One of the preoccupations of Canadians over the last few years is to look south of the border and wonder aloud about what’s happening to our neighbours in the United States. We do it with a combination of angst and anger – or in more typically Canadian terms, handwringing with a bit of finger wagging. The news this week from Uvalde, Texas, was horrific: innocent school children slaughtered in yet another mass shooting event. News of the murders was immediately followed by the now familiar and uniquely American political debate about gun control – and the mystifying (at least to we Canadians) refusal by politicians to do the right thing. And yet…

As we wag our fingers, let’s remember the killings in Texas happened a few days before the first anniversary of the announcement by the Tk'emlúps te Secwépemc that they had located more than 200 potential unmarked graves of children on the grounds of the former Kamloops Indian Residential School. As Kisha Supernant, Director of the Institute of Prairie and Indigenous Archaeology at the University of Alberta, wrote in an excellent article for us this week, we know now there are 4,130 confirmed names of children who died while at Indian Residential Schools in Canada. The actual number is likely much higher.

Children dying at schools is the most unimaginable horror that a society can inflict on itself. While Canadians look south at the tragedy in Texas and wonder why the carnage by firearms can’t be stopped, let us also ask tough questions and seek the truth about what’s happened at schools here. For your weekend reading, I’ve assembled some stories from across the global network of The Conversation on the latest debates about gun control in the United States, as well as some of our own stories about the Indian Residential School crisis. And if you haven’t already listened to our recent podcast on the anniversary of the Kamloops discovery, try to find time to do it this weekend.

We’ll be back in your Inbox on Monday.

Scott White

CEO | Editor-in-Chief

Weekend Reads: Why?

‘Every child matters’: One year after the unmarked graves of 215 Indigenous children were found in Kamloops

Kisha Supernant, University of Alberta

As the number of unmarked graves found will likely only increase over the months and years to come, we can’t forget that every child matters.

Unmarked graves of 215 Indigenous children were found in Kamloops a year ago: What’s happened since? — Podcast

Vinita Srivastava, The Conversation; Haley Lewis, The Conversation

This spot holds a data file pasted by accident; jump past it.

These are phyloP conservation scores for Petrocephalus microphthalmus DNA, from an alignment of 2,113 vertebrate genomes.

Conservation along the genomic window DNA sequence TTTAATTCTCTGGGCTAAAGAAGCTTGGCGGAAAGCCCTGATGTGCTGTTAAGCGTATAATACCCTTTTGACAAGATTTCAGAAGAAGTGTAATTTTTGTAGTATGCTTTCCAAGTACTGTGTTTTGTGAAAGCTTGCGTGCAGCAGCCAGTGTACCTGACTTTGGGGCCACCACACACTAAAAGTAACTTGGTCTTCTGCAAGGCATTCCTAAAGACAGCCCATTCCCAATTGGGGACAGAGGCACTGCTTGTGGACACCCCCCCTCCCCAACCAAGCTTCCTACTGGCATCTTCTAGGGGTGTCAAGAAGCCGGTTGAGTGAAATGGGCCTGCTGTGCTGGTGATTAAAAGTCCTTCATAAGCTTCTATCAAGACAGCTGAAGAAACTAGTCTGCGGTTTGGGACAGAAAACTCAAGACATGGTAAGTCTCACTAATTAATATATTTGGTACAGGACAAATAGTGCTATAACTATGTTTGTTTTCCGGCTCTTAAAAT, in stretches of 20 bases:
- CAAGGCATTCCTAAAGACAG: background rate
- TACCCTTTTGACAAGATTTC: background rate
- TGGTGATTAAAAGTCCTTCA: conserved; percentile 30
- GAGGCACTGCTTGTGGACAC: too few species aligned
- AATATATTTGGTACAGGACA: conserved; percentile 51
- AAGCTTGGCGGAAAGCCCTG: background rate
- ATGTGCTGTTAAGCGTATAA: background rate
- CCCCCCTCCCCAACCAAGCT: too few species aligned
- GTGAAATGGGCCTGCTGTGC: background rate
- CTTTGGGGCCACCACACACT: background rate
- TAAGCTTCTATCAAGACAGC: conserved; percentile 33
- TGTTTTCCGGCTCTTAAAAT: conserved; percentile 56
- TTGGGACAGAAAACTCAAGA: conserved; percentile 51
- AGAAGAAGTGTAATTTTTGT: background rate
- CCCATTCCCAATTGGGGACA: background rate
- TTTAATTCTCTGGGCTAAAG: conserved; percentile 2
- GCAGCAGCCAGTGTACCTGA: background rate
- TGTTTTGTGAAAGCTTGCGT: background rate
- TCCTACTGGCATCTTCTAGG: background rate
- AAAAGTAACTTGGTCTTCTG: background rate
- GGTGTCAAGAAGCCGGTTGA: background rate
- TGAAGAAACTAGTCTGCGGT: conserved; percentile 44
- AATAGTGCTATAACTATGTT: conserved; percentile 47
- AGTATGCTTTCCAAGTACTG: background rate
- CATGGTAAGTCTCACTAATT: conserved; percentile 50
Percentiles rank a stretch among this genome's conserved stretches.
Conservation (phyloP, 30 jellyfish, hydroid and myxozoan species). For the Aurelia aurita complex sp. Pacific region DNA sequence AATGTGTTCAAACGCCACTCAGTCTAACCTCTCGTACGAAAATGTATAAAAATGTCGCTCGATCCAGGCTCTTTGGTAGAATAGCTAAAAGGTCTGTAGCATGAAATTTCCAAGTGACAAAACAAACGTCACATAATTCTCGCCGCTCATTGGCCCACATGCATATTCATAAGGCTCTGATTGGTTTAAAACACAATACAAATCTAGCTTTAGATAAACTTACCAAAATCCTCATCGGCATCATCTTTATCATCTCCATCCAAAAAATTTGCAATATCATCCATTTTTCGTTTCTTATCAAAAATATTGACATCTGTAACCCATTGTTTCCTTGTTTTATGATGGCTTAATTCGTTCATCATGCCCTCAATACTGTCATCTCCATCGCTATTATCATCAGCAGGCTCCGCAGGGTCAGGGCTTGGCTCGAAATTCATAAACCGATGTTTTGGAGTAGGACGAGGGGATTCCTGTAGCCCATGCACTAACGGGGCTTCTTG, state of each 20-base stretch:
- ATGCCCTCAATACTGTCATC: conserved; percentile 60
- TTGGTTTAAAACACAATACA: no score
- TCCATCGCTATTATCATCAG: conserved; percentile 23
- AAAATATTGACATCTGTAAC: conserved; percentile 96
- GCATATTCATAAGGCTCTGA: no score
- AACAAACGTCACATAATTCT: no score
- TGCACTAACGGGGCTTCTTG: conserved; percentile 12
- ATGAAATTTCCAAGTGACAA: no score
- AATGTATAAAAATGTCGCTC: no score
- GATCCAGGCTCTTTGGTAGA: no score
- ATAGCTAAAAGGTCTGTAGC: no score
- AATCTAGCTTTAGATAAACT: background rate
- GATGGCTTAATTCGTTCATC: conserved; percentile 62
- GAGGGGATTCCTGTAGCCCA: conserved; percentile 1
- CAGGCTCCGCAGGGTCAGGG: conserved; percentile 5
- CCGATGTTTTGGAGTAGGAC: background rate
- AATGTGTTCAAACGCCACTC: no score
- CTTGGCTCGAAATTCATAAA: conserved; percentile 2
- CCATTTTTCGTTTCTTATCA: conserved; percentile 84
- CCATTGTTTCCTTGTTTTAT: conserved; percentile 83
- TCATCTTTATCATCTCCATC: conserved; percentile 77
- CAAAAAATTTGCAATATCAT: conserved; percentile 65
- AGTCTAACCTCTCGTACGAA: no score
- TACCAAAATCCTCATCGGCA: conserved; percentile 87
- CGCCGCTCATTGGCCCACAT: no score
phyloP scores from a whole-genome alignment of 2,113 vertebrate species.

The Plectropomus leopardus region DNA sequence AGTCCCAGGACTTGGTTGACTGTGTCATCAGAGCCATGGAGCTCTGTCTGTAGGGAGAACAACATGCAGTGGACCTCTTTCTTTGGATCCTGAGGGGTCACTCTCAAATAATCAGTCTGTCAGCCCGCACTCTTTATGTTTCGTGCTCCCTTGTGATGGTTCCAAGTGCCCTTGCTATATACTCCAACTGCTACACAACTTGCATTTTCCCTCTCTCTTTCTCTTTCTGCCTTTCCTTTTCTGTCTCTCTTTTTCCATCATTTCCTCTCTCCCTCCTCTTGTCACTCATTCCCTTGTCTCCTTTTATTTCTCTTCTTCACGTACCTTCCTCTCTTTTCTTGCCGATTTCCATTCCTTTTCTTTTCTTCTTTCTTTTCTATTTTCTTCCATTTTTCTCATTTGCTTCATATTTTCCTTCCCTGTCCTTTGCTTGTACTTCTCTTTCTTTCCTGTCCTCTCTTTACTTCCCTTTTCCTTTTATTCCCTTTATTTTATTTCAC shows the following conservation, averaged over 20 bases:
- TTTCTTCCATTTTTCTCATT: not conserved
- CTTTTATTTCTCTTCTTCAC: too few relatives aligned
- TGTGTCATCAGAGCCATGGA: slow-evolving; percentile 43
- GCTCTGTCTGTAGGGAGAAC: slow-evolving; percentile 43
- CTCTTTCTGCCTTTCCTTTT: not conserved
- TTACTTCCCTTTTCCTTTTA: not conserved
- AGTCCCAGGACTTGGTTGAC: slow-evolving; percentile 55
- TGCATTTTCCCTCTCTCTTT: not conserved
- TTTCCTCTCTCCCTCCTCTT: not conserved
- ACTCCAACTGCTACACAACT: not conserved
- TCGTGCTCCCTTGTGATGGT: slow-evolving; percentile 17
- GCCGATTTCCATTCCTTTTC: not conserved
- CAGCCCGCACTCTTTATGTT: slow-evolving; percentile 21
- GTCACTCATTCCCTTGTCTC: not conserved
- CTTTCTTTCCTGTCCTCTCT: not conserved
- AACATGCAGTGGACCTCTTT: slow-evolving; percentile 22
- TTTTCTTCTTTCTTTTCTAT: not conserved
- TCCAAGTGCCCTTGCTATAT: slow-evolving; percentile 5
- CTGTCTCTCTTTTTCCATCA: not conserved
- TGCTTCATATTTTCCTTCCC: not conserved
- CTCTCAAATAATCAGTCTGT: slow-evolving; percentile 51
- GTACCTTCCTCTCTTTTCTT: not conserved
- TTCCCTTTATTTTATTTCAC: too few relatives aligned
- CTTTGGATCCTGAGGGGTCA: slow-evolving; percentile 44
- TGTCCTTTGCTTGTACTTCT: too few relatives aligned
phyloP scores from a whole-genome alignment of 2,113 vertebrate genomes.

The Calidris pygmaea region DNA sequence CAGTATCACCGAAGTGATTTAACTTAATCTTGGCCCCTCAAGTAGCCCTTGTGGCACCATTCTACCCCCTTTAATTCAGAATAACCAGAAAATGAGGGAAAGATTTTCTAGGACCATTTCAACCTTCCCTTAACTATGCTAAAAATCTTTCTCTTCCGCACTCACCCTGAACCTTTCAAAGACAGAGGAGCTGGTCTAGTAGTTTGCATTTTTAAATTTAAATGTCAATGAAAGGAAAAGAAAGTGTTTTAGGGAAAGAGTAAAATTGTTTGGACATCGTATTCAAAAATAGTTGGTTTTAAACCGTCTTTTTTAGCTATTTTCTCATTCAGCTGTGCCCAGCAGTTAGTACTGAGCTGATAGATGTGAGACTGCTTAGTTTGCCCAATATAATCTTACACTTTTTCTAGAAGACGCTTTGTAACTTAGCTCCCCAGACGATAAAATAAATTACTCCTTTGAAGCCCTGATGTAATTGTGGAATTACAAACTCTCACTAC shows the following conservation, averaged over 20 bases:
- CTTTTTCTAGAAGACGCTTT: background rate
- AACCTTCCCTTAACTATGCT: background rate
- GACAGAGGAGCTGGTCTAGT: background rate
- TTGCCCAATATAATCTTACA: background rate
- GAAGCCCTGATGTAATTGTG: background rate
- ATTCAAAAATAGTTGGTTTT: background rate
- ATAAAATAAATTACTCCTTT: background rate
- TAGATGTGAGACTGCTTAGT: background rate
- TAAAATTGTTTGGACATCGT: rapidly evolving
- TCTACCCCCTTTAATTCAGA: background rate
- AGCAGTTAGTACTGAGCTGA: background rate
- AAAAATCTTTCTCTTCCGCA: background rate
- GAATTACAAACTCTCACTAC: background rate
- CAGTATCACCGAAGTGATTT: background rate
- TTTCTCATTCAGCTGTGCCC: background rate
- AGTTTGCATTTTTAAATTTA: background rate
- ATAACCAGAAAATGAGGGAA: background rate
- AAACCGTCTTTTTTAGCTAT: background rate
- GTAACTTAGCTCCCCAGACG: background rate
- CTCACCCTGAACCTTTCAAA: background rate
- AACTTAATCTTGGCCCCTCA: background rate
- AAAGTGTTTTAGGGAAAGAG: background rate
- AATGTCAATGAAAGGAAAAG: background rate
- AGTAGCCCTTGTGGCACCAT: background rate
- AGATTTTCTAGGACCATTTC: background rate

In today’s episode of Don’t Call Me Resilient, we take a look at what has happened since the unmarked graves of 215 Indigenous children were found in Kamloops B.C.

Indigenous lawyer: Investigate discovery of 215 children’s graves in Kamloops as a crime against humanity

Beverly Jacobs, University of Windsor

An Indigenous lawyer makes the case that what happened to Indigenous children who went to residential schools is genocide and the case should be tried by the International Criminal Court.

Canada’s hypocrisy: Recognizing genocide except its own against Indigenous peoples

David MacDonald, University of Guelph

Canada has officially recognized eight genocides that have happened around the world. It has not done the same for its own treatment of Indigenous children who they sent to Indian Residential Schools.

Mass shootings leave behind collective despair, anguish and trauma at many societal levels

Arash Javanbakht, Wayne State University

People who are directly affected by mass shootings may develop PTSD and depression. But those who are indirectly exposed to these tragedies can also experience profound and long-lasting grief.

Why gun control laws don’t pass the U.S. Congress, despite majority public support and repeated outrage over mass shootings

Monika L. McDermott, Fordham University; David R. Jones, Baruch College, CUNY

The nature of elected office combines with the lasting priorities of public opinion to put gun control on the back burner, even in times when it does get massive public attention.

6 charts shows key role firearms makers play in America’s gun culture

Michael Siegel, Tufts University

A closer look at firearms sales reveals some interesting trends that should be part of America’s ongoing conversation about the root causes of gun violence.

U.S. shootings: Norway and Finland have similar levels of gun ownership, but far less gun crime

Peter Squires, University of Brighton

Gun ownership is not the only factor that needs considering to tackle gun crime, an expert says.

Weekend Listens: Podcasts

Niqab bans boost hate crimes against Muslims and legalize Islamophobia — Podcast

Vinita Srivastava, The Conversation; Vaishnavi Dandekar, The Conversation

In today’s episode, we take a look at some ways lawmakers have legalized Islamophobia through niqab bans and other restrictive policies.

India and Pakistan’s heatwave is a sign of worse to come – podcast

Daniel Merino, The Conversation; Gemma Ware, The Conversation

And after India banned wheat exports in May due to the high temperatures, we find out how vulnerable crops are to extreme heat. Listen to The Conversation Weekly podcast.